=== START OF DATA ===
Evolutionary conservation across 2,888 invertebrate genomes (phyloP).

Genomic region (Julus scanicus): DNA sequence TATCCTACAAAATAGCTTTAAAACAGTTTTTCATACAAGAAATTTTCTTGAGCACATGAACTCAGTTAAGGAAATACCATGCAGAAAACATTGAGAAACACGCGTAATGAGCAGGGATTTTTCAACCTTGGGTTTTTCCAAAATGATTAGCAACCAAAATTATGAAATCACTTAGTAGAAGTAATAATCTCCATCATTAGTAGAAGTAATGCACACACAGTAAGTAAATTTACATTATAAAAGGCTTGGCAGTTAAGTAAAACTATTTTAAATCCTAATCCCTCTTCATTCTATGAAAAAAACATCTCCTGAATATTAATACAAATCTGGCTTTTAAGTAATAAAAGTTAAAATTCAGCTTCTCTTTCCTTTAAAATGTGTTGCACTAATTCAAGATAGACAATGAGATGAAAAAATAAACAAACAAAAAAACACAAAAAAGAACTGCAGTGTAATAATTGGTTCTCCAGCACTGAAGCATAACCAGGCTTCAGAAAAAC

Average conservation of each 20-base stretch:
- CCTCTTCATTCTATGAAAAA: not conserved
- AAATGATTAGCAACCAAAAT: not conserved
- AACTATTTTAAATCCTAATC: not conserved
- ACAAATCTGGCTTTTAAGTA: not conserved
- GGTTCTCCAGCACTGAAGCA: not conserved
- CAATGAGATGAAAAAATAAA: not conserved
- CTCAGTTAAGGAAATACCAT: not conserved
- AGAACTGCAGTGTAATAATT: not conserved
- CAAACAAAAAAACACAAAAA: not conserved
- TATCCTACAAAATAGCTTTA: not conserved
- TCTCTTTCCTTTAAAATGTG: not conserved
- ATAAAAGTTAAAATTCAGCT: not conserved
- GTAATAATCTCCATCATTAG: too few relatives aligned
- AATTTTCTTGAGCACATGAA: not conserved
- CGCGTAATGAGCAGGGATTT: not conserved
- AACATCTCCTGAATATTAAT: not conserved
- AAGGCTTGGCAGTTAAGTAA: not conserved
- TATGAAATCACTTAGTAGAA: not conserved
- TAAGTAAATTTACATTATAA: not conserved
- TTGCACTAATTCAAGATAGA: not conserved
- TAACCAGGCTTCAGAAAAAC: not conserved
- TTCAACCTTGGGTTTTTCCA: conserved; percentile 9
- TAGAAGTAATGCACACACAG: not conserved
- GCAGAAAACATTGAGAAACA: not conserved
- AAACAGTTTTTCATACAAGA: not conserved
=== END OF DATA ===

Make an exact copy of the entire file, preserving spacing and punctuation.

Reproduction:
Evolutionary conservation across 2,888 invertebrate genomes (phyloP).

Genomic region (Julus scanicus): DNA sequence TATCCTACAAAATAGCTTTAAAACAGTTTTTCATACAAGAAATTTTCTTGAGCACATGAACTCAGTTAAGGAAATACCATGCAGAAAACATTGAGAAACACGCGTAATGAGCAGGGATTTTTCAACCTTGGGTTTTTCCAAAATGATTAGCAACCAAAATTATGAAATCACTTAGTAGAAGTAATAATCTCCATCATTAGTAGAAGTAATGCACACACAGTAAGTAAATTTACATTATAAAAGGCTTGGCAGTTAAGTAAAACTATTTTAAATCCTAATCCCTCTTCATTCTATGAAAAAAACATCTCCTGAATATTAATACAAATCTGGCTTTTAAGTAATAAAAGTTAAAATTCAGCTTCTCTTTCCTTTAAAATGTGTTGCACTAATTCAAGATAGACAATGAGATGAAAAAATAAACAAACAAAAAAACACAAAAAAGAACTGCAGTGTAATAATTGGTTCTCCAGCACTGAAGCATAACCAGGCTTCAGAAAAAC

Average conservation of each 20-base stretch:
- CCTCTTCATTCTATGAAAAA: not conserved
- AAATGATTAGCAACCAAAAT: not conserved
- AACTATTTTAAATCCTAATC: not conserved
- ACAAATCTGGCTTTTAAGTA: not conserved
- GGTTCTCCAGCACTGAAGCA: not conserved
- CAATGAGATGAAAAAATAAA: not conserved
- CTCAGTTAAGGAAATACCAT: not conserved
- AGAACTGCAGTGTAATAATT: not conserved
- CAAACAAAAAAACACAAAAA: not conserved
- TATCCTACAAAATAGCTTTA: not conserved
- TCTCTTTCCTTTAAAATGTG: not conserved
- ATAAAAGTTAAAATTCAGCT: not conserved
- GTAATAATCTCCATCATTAG: too few relatives aligned
- AATTTTCTTGAGCACATGAA: not conserved
- CGCGTAATGAGCAGGGATTT: not conserved
- AACATCTCCTGAATATTAAT: not conserved
- AAGGCTTGGCAGTTAAGTAA: not conserved
- TATGAAATCACTTAGTAGAA: not conserved
- TAAGTAAATTTACATTATAA: not conserved
- TTGCACTAATTCAAGATAGA: not conserved
- TAACCAGGCTTCAGAAAAAC: not conserved
- TTCAACCTTGGGTTTTTCCA: conserved; percentile 9
- TAGAAGTAATGCACACACAG: not conserved
- GCAGAAAACATTGAGAAACA: not conserved
- AAACAGTTTTTCATACAAGA: not conserved